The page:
When you think about “clean” beauty, you might expect to get reassurance from a label guaranteeing that beauty products are clean. Only in the absence of an official definition, there is no clean beauty label! So it’s wise to gravitate towards associations offering guarantees around beauty products that are ethical, free from pollutants and much more, as endorsed by the organic and Slow Cosmétique®labels. Let’s take a closer look at the details of Clean Beauty consumer behaviour.
What is the Slow Cosmétique® association?
Slow Cosmétique® is an eco-friendly and ethically-sound approach, based on a shared wish to point consumers towards natural, healthy, reasonable beauty product purchase and use. A way of behaving differently as a buyer and user of beauty products. It’s a militant and international association, set up in 2012 by Julien Kaibeck. 250 brands currently bear the Slow Cosmétique label, 216 of which are French.
The unique nature of the Slow Cosmétique® endorsement
It’s the only beauty product label that’s concerned with both the formulations and the business model of a brand (claims, production and capital structure included). This label scrutinises brands in their entirety, on the basis of more than 60 criteria arising from the Slow Cosmétique® Charter. Besides having clean formulations, these brands take a “smart” and “reasonable” approach to beauty.
In what way is the Slow Cosmétique® label a guarantee as to clean beauty credentials?
The Slow Cosmétique® label’s Charter is designed around four pillars (for beauty that’s eco-friendly, smart, healthy and reasonable), two of which are very close to the criteria of organic labels. The top priority: no toxic or polluting substances are permitted. Where there is any doubt as to the toxicity of a substance for humans or the environment, Slow Cosmétique® errs on the side of caution and avoids using it.
From a public health and ecological standpoint, the guarantees afforded by the organic and Slow Cosmétique labels are broadly the same, with the exception of sodium cocoyl isethionate (SCI) surfactants. These are not permitted in organic preparations, and tolerated by the Slow Cosmétique® Charter by way of exception for solid beauty product formulations. This is because the latter help to foster the general public’s awareness of the zero waste approach to beauty products. If once rinsed away they were to prove polluting, they would be prohibited.
Photo : Slow Cosmétique
Eco-friendly beauty products
This first pillar of the Slow Cosmétique® Charter indicates that qualifying brands must formulate their products in a way that’s considerate of the environment. Gone are inert, inactive and pointlessly-processed ingredients. Instead they must be natural and organic, with the least possible processing going into formulations. The following are of course not permitted: substances derived from the synthetic chemicals industry, the petrochemical industry and animal exploitation, as well as any substance that’s potentially polluting to the environment. By contrast, organic labels allow up to 5% ingredients from the petrochemical industry.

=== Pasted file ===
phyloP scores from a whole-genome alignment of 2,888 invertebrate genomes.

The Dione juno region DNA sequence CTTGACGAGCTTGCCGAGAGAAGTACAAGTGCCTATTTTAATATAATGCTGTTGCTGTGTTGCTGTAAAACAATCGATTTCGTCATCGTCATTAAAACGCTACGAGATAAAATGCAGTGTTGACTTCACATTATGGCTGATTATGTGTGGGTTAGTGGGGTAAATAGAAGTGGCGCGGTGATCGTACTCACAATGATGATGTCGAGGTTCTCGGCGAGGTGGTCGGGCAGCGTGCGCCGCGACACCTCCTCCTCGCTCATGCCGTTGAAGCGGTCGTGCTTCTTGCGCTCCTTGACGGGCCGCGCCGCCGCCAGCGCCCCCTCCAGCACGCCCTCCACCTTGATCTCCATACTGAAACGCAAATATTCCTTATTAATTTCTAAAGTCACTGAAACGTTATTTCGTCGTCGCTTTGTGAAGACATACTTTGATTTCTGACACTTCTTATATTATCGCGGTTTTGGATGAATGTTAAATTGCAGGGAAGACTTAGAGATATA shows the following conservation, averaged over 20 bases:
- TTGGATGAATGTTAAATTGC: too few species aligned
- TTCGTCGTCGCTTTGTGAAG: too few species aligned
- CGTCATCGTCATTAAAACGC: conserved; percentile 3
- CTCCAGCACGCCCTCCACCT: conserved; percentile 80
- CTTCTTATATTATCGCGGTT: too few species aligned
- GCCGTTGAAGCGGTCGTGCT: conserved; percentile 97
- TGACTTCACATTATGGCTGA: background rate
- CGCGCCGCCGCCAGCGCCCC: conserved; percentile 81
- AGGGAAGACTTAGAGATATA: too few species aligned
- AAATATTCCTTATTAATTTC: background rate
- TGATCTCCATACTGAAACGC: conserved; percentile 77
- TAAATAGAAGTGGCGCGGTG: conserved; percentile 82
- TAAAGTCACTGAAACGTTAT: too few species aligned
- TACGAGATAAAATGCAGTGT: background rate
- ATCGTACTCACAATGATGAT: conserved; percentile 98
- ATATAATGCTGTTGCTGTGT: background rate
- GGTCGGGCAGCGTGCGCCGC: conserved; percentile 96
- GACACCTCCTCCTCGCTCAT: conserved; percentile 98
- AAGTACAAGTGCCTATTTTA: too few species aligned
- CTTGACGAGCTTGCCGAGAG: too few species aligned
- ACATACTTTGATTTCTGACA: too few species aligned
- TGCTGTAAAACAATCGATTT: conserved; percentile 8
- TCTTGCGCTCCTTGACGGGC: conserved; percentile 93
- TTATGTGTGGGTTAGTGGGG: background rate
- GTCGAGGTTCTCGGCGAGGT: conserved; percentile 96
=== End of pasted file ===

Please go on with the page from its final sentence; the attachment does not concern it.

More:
Clean because of short supply chains, too
A factor accentuated by the COVID-19 effect is clear demand from the consumer for more local production, a human dimension, short supply chains, ethical compliance – in summary, something meaningful! This is fortunate for Slow Cosmétique®, which has been advocating all of that for the past nine years. To bear the label, beauty brands must strive to minimise their impact on the environment in all areas of product design and use. Short supply chains, local trading and zero waste must be favoured. These categories are the ones that can’t (yet) be read by demystifying apps, since they don’t consider the product and brand in their entirety. Who is the producer? And the subcontractor? What production methods are used? Where do the raw materials come from? To what extent does the product represent value for money? etc.
Clean, reasonable beauty products
This notion is the one most absent from clean labels and guarantees. And for good reason, since it calls the existing, predominant marketing model into question too much. Only the Slow Cosmétique® Charter mentions it: beauty products must not make false promises! “Beauty products must not create new needs for the skin. Reining in the number of products and steps necessary to keep the skin healthy is fundamental to avoid being ensnared by marketing”. Slow Cosmétique® prohibits greenwashing, manipulation and any kind of retouching or masking designed to fool consumers… “A company that promotes plant extracts in its adverts but uses conventional formulations is not in line with Slow Cosmétique®”. That is why you’ll find this label applied to a lot of artisan brands, which genuinely put their heart and soul into their work. They promote ancestral, traditional knowhow in an ethically-sound way, which is just what today’s consumers are seeking. Something that’s less apparent is that through its operations, Slow Cosmétique® works to improve the standard of living of all those in the production chain. Like fairtrade, it is about buying and selling at a fair price that reflects the actual quality of a formulation or service
In summary, Slow Cosmétique® is about clean beauty products that also prompt the consumer to buy less but better, whilst encouraging them to get in direct contact with nature without seeking to recreate it artificially. It affords precious guarantees as to where a brand stands from a humanitarian, artisan and reasonable point of view (value for money, family businesses that are also under family control, short supply chains, action taken towards reaching the zero waste target, etc.).
To take it further:
- Le bien-être au naturel [Natural wellbeing] by Julien Kaibeck, sold on Slow-Cosmetique.com